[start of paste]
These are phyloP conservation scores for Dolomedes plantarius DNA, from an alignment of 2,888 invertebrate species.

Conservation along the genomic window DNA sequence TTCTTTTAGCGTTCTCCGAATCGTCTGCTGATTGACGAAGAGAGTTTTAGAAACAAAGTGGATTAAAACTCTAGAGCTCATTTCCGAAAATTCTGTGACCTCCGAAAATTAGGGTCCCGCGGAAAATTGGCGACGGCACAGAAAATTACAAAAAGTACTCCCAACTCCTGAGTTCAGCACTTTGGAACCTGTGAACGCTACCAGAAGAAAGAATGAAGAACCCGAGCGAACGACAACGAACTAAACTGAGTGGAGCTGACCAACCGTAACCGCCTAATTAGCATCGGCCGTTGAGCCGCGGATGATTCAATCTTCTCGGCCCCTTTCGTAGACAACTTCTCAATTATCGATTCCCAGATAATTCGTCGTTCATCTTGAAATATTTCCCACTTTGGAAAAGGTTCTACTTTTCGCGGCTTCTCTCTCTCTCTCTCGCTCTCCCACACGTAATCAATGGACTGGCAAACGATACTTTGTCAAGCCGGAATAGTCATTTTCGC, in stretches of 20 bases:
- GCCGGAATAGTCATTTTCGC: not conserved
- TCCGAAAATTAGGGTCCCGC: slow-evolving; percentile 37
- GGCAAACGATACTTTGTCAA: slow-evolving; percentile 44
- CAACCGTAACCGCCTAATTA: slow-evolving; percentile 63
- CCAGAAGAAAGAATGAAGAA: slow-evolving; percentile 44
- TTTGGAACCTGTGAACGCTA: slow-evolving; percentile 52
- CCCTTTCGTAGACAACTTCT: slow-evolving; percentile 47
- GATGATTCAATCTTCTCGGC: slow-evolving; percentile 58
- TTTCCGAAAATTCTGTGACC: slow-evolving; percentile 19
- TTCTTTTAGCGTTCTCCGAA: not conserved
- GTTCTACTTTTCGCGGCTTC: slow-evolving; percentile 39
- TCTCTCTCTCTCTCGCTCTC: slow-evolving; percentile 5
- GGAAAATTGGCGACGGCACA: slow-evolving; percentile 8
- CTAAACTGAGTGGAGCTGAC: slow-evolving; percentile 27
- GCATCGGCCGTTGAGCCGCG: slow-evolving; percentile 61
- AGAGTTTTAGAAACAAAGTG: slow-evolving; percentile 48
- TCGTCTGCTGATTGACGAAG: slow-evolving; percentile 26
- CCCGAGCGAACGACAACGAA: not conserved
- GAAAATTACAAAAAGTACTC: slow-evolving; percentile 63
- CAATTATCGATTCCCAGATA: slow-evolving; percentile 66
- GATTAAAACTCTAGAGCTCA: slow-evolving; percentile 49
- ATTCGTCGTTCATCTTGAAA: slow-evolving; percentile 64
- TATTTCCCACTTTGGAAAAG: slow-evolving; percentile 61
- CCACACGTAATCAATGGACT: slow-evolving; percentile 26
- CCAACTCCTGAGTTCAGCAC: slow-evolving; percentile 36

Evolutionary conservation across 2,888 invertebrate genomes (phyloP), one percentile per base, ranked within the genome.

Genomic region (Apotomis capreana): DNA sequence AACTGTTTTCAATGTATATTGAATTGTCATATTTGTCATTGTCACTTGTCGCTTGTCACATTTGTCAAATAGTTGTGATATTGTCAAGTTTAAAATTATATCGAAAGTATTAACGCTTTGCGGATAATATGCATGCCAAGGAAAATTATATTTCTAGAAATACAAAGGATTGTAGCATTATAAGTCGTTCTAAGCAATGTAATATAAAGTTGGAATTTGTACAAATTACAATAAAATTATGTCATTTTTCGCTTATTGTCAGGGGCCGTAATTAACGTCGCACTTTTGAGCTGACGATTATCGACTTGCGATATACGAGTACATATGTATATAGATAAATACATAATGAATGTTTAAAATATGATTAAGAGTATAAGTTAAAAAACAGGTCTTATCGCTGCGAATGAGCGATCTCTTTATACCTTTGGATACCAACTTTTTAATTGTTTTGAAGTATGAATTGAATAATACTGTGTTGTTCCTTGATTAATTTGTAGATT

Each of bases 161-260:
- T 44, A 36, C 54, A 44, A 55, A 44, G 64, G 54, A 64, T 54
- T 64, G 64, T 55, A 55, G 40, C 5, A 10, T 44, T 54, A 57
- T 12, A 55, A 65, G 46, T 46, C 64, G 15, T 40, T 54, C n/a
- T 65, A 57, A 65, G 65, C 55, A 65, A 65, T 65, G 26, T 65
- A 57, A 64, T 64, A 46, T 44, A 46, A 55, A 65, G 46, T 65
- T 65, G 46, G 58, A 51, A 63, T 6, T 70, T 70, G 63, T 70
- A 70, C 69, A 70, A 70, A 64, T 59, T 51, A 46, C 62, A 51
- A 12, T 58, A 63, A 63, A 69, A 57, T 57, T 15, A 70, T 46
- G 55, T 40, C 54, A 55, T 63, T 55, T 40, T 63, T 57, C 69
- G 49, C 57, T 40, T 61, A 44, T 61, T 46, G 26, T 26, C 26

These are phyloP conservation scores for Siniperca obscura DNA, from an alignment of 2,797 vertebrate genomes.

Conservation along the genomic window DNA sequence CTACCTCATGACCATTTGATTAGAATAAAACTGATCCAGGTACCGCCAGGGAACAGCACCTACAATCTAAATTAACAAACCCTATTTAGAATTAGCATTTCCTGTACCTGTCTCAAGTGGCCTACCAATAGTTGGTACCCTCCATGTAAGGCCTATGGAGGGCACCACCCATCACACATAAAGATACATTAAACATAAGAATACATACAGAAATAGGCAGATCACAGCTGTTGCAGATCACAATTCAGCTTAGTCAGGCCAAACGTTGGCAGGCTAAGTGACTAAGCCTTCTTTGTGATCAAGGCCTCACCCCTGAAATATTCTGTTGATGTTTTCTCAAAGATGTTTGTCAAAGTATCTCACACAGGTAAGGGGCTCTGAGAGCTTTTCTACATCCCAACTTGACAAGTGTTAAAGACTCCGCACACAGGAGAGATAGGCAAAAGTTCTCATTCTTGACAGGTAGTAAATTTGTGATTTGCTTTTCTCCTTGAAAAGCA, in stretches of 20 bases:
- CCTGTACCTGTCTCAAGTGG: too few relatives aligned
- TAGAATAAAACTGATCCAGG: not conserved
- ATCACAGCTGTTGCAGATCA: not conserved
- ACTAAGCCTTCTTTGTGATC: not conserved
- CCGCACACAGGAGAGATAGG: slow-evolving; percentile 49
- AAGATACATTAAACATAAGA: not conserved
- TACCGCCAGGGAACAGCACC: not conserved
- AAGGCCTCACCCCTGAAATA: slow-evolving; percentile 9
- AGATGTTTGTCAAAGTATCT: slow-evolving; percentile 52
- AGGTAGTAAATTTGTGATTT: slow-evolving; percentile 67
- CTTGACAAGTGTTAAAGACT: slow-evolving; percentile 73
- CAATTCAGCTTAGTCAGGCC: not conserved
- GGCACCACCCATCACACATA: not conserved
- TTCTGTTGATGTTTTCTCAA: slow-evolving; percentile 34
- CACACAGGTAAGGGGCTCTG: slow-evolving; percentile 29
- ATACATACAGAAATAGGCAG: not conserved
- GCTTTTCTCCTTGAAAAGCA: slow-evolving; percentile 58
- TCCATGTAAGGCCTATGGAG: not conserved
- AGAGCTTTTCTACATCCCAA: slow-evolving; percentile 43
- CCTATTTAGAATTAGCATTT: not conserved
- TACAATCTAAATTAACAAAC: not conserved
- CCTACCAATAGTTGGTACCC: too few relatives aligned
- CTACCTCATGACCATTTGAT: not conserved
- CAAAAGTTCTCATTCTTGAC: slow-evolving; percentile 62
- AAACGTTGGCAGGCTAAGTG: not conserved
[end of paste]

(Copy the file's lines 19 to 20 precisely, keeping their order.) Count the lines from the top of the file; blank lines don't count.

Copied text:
- TCGTCTGCTGATTGACGAAG: slow-evolving; percentile 26
- CCCGAGCGAACGACAACGAA: not conserved